Marten Van Heuven 1932-2022

Marten Van Heuven 1932-2022
Marten Van Heuven, Thessaloniki 2008

The Dukakis Center mourns the passing of Marten Van Heuven, retired senior US Foreign Service Officer and former Member of the Dukakis Center Honorary Advisory Board.

Marten Van Heuven was born in Utrecht, and experienced the Nazi occupation of The Netherlands during the Second World War. His family emigrated to the United States in 1947, and he became a naturalized American citizen in due course.

Trained in History and in Law at Yale University, Mr. Van Heuven served as a Legal Advisor at the State Department and then in the Foreign Service as a Europeanist. He was posted in Berlin and Bonn, Brussels, The Hague, Geneva, and Washington, DC. He ended his career in 1989-91 with a stint as National Intelligence Officer on the National Intelligence Council. In this latter capacity he was the principal author of National Intelligence Estimate 15-90 on Yugoslavia, which concluded both that Yugoslavia would dissolve within a year and experience protracted intercommunal violence in certain regions, notably Kosovo, and that the United States and Europe would be unable to preserve Yugoslav unity.

Mr. Van Heuven spoke at the Dukakis Center in November 2004, having collaborated in the Foreign Service with former Anatolia College Richard Jackson. The visit included a Dukakis Lecture and a television appearance on ET3 with the journalist Pantelis Savvidis. Mr. Van Heuven returned to Thessaloniki in May 2008 as keynote speaker at the annual American Studies Seminar co-hosted by the Dukakis Center and the American Consulate General in Thessaloniki.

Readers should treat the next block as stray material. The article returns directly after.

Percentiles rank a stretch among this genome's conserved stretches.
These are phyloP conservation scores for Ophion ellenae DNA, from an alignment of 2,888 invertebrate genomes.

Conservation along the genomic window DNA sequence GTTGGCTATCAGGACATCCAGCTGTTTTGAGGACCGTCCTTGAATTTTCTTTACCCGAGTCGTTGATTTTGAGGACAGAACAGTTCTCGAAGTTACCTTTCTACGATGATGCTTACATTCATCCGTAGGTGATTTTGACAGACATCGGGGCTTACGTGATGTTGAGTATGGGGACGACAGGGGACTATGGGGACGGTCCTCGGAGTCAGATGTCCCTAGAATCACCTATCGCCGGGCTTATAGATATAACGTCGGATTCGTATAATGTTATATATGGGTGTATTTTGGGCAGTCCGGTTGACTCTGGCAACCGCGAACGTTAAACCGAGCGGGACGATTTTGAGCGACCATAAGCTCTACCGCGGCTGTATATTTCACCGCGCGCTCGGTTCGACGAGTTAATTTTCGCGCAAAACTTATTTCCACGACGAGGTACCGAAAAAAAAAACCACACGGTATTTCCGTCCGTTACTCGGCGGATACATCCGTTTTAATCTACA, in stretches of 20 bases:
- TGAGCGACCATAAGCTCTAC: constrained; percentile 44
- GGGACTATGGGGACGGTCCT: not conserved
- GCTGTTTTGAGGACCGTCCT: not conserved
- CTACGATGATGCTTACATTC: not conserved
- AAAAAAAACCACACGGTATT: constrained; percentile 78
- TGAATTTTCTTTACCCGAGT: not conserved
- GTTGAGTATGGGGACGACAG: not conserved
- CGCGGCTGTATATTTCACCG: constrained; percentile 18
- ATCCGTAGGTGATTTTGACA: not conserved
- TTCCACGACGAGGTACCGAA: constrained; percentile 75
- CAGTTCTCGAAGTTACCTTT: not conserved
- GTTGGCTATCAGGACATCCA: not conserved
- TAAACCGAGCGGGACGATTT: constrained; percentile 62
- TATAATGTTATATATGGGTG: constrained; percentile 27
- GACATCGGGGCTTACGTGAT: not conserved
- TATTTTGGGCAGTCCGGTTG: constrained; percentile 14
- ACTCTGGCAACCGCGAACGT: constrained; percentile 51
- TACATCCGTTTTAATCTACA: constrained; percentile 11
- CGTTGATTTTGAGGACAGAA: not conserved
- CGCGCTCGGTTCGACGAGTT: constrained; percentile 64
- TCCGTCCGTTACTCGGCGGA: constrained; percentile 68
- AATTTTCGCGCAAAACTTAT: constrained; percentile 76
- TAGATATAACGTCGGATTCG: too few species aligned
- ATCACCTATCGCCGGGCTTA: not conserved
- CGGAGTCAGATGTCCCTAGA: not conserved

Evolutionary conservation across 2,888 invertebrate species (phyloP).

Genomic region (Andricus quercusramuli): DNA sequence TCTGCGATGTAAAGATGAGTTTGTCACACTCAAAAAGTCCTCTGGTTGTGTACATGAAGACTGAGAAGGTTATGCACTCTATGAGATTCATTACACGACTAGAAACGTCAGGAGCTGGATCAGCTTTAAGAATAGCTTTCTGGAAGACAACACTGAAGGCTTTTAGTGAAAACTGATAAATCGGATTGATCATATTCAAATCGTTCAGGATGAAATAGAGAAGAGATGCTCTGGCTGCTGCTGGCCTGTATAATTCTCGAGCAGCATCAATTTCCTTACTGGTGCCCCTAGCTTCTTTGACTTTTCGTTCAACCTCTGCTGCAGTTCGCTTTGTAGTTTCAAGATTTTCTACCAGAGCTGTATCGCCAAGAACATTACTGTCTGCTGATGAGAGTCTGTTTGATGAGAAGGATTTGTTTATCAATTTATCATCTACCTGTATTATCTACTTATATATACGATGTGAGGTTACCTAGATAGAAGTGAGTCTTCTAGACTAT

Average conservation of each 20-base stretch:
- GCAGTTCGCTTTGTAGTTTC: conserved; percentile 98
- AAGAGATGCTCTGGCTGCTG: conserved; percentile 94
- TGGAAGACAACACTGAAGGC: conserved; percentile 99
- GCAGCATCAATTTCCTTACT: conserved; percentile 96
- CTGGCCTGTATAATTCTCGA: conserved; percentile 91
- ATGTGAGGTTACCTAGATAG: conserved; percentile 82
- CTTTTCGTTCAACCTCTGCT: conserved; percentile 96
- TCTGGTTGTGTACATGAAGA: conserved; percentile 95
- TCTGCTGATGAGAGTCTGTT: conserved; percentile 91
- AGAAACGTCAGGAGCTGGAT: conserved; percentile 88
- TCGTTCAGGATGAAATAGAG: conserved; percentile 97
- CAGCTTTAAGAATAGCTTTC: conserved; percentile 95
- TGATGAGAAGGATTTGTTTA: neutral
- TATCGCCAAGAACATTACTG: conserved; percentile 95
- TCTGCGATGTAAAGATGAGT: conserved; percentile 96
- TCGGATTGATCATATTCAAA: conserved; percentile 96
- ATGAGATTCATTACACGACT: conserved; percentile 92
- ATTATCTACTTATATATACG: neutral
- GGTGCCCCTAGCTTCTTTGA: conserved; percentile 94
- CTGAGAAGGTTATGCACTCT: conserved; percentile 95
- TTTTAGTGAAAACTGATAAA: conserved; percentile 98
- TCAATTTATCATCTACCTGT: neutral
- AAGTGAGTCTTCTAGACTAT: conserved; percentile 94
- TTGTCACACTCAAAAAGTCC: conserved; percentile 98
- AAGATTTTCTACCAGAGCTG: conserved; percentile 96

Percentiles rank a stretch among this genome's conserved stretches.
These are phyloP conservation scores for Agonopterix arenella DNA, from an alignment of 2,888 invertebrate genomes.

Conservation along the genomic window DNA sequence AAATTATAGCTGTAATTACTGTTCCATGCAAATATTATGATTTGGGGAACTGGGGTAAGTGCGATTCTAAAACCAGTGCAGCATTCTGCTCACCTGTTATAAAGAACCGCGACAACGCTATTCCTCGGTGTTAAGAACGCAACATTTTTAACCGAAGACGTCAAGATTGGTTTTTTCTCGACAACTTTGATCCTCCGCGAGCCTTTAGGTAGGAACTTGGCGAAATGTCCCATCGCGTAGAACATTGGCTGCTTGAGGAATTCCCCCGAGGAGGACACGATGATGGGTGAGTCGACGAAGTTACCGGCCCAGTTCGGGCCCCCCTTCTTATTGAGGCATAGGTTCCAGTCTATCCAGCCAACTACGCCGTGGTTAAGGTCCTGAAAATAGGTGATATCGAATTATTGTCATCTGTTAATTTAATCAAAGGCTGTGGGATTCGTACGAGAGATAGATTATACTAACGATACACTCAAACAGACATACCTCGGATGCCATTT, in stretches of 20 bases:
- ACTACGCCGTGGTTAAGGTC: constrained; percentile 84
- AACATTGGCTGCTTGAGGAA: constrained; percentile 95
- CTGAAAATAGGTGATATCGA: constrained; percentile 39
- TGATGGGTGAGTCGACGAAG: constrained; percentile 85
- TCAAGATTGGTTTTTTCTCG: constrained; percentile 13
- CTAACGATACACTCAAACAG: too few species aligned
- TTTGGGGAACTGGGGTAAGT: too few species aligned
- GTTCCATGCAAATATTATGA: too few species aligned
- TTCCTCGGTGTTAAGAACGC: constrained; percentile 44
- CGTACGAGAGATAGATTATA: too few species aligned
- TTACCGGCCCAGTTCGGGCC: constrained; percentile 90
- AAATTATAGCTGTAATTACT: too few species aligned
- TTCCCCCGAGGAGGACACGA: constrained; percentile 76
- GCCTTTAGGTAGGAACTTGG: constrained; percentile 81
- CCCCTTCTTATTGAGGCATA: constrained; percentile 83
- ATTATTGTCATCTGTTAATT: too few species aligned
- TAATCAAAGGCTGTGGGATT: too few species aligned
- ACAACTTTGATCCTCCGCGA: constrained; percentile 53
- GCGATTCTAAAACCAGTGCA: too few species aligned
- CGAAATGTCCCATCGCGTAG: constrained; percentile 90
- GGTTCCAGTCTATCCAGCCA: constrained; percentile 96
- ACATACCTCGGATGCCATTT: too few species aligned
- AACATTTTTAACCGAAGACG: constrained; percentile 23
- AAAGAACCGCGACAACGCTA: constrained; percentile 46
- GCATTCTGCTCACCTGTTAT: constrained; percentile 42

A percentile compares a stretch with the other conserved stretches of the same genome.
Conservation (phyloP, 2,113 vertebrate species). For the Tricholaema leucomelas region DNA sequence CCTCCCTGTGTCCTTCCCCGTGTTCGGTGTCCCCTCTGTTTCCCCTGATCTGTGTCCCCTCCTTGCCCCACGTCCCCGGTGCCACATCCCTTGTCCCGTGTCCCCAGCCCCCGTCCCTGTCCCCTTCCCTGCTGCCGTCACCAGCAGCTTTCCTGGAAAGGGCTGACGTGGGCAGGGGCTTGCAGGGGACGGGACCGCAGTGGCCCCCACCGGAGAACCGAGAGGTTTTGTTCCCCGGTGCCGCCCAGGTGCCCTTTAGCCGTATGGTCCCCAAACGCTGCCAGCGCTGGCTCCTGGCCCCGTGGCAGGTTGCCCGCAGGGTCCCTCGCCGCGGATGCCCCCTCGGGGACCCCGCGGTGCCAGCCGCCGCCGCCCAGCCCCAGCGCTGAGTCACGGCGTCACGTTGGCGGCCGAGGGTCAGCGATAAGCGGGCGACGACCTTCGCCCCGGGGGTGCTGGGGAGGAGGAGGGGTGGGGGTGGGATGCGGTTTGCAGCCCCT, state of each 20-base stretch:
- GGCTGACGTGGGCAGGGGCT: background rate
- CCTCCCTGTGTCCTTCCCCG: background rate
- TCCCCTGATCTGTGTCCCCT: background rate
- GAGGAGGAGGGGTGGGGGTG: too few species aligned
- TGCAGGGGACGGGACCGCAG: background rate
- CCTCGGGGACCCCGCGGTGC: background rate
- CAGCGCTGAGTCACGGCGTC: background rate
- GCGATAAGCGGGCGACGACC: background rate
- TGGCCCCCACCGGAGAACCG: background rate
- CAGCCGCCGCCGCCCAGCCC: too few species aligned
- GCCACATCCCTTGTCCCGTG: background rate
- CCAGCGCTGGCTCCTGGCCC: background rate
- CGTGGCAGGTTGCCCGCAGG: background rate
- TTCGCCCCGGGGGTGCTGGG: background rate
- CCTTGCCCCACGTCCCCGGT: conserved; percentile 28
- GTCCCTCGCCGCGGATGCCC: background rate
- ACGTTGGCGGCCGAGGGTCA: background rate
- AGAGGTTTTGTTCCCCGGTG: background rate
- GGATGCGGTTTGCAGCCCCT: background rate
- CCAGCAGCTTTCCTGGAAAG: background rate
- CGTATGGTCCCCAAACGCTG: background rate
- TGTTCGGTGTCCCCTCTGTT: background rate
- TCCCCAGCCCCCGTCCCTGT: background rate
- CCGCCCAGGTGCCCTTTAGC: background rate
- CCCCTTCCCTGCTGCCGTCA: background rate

One of the original Members of the Honorary Advisory Board of the Dukakis Center, Mr. Van Heuven was an assiduous participant in board activities until he stepped down in 2018. Said David Wisner, Executive Director of the Dukakis Center, “Marten Van Heuven was a great friend of Anatolia College and the American College of Thessaloniki, whose mission he fully endorsed. His contribution to the Dukakis Center was exemplary and his service impeccable.”

In addition to his affiliation with the Dukakis Center, Mr. Van Heuven collaborated after retirement with RAND and with the Atlantic Council. He also lectured at the National Foreign Affairs Training Center.

Per his obituary in the Washington Post, “In lieu of flowers, the family requests that donations be made to either of two organizations that embrace his personal and professional passions:”

Rest in Peace, Marten.